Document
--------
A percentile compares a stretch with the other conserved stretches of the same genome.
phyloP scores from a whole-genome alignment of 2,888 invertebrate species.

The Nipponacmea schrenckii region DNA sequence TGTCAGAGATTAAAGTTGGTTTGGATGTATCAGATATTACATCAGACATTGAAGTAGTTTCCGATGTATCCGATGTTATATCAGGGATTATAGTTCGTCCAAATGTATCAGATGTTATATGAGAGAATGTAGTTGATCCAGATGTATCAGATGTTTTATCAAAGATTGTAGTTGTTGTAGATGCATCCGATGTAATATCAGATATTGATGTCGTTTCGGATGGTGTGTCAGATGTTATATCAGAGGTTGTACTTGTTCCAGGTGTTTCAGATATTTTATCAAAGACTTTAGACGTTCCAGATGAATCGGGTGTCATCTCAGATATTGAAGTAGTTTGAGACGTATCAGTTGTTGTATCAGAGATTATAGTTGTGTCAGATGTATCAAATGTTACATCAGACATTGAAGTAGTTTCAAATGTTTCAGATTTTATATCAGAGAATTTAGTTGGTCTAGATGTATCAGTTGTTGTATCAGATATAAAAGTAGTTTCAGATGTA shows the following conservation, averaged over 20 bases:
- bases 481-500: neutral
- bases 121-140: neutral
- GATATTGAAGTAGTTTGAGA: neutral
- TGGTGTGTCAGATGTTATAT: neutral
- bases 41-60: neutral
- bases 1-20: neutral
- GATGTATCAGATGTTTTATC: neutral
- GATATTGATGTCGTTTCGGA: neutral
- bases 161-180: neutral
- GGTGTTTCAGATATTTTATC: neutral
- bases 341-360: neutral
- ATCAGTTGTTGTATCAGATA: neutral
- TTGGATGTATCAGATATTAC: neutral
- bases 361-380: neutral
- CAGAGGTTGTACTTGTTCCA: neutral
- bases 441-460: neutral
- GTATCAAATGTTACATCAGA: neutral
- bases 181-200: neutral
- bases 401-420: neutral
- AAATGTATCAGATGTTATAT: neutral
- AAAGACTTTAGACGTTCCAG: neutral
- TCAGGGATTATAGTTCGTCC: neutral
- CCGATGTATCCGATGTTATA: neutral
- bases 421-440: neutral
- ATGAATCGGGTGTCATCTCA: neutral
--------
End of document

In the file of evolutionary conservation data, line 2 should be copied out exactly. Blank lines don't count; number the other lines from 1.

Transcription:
phyloP scores from a whole-genome alignment of 2,888 invertebrate species.